Skeleton and appearance reconstructed

14 years ago, the species Eusaurosphargis dalsassoi was described using a partially preserved, completely disarticulated sample from the vicinity of the Swiss-Italian UNESCO World Heritage Site Monte San Giorgio. The new find from the Grisons Mountains, on the other hand, is very well-preserved, allowing researchers to reconstruct the skeleton and outward appearance of the animal for the first time.

In the process, they discovered something astonishing: Externally, Eusaurosphargis dalsassoi looks very similar to girdled lizards (Cordylidae), a group of small, scaled reptiles (Lepidosauria) that usually live in the dry regions of southern Africa. Some of the more strongly armored girdled lizard species could have served as the basis of mythical dragon legends due to their appearance. “This is a case of convergent development as the extinct species is not closely related to today’s African lizards”, Scheyer explains.

Related to Helveticosaurus

An exact examination of the phylogenetic relationships rather confirms that its closest relatives are marine reptiles such as ichthyosaurs (Ichthyosauria or “fish lizards”), sauropterygians (Sauropterygia “lizard flippers”) or even Helveticosaurus, a marine reptile that is unique to Switzerland, all of which have been found at Monte San Giorgio. The skeleton of Eusaurosphargis, however, shows neither a streamlined body structure, nor arms and legs that have transformed into flippers, as well as no tail fin, which would indicate a life at sea.

Discovery initially identified as fish remains

The astonishing fossil was originally discovered 15 years ago by amateur paleontologist and fossil preparator Christian Obrist during systematic fossil excavations of the University of Zurich under the leadership of Heinz Furrer, which were sponsored by the Natural History Museum of the Grisons in Chur and by the Grisons canton. It took more than a decade for the scientific value of the exceptional discovery to gradually be recognized as a result of elaborate preparation. The fossil was namely initially identified as simple fish remains. “The excavations at Ducanfurgga are still in progress today and will hopefully reveal other spectacular discoveries in the future,” Furrer says.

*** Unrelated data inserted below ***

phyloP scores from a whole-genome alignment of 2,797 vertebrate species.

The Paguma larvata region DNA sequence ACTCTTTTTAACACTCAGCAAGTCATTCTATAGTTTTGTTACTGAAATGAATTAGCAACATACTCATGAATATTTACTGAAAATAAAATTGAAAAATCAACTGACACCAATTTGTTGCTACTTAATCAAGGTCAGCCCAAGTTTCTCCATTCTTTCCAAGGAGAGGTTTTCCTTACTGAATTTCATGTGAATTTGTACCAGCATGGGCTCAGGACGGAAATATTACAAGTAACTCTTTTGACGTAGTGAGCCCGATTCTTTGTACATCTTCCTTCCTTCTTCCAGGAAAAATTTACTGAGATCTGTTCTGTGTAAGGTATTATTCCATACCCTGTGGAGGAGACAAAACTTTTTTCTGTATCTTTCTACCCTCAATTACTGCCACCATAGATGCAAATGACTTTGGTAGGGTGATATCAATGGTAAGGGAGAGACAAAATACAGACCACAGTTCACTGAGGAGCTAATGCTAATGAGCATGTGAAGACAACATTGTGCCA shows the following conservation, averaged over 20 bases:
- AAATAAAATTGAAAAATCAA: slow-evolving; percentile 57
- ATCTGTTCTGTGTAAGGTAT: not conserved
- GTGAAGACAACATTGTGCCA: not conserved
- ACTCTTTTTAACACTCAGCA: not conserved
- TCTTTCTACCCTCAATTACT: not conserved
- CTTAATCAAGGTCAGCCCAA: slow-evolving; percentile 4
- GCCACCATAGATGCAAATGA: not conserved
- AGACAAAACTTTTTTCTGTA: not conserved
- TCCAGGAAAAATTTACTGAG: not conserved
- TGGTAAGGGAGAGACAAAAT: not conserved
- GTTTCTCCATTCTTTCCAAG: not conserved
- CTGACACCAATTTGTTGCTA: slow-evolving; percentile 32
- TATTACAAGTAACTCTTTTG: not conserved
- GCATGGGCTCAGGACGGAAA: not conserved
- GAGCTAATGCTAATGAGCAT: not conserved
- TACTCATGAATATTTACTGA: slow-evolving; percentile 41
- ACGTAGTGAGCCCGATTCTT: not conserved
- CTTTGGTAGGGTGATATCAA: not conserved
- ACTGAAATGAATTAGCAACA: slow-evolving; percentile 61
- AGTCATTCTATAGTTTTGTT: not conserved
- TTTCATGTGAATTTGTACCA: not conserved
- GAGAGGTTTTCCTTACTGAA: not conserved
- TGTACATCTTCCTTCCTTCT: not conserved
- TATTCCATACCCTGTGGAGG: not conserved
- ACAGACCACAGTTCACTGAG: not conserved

See also here.

Female dragonflies fake death to avoid unwanted mating


This video from England says about itself:

Common Hawker Dragonfly (Aeshna juncea)

13 February 2015

Common Hawker Dragonfly, filmed in the New Forest, Hampshire, UK. One of the rarest species in the New Forest, occurring only sporadically in a few isolated locations. Video includes male and female of the species, plus a mating pair.

From New Scientist:

27 April 2017

Female dragonflies fake sudden death to avoid male advances

By Sandrine Ceurstemont

Female dragonflies use an extreme tactic to get rid of unwanted suitors: they drop out the sky and then pretend to be dead.

Rassim Khelifa from the University of Zurich, Switzerland, witnessed the behaviour for the first time in the moorland hawker dragonfly (Aeshna juncea). While collecting their larvae in the Swiss Alps, he watched a female crash-dive to the ground while being pursued by a male.

The female then lay motionless on her back. Her suitor soon flew away, and the female took off once the coast was clear.

“I was surprised,” says Khelifa, who had never previously seen this in 10 years of studying dragonflies.

Female moorland hawkers are vulnerable to harassment when they lay their eggs since, unlike some other dragonflies, they aren’t guarded by their male mates. A single sexual encounter with another male is enough to fertilise all eggs and copulating again could damage their reproductive tract.

Khelifa found that the females often retreat to dense vegetation near ponds at this time, probably to hide. And they often act dramatically when they emerge.

High-speed plunge

He observed 27 out of 31 females plummeting and playing dead to avoid males, with 21 of these ploys successful. Plunging at high speed is risky though, and according to Adolfo Cordero-Rivera at the University of Vigo in Spain, it may be a strategy that they use only in areas with lots of dragonflies. “Females may only behave in this way if male harassment is intense,” he says.

Few animals have been caught feigning death to trick suitors. The behaviour has been seen in a species of spider (the males use it to improve their chances of mating), two species of robber fly and a type of mantis.

Playing dead to avoid predators, however, is more common and has been observed in dragonflies. “It’s likely that females expanded its use to overcome male coercion,” says Khelifa.

Khelifa is interested in finding out whether the behaviour is unique to species that lay eggs alone or whether it is more widespread. Using extreme tactics to resolve sexual conflict isn’t unique to moorland hawkers: in their damselfly relatives, for example, females eat their partner.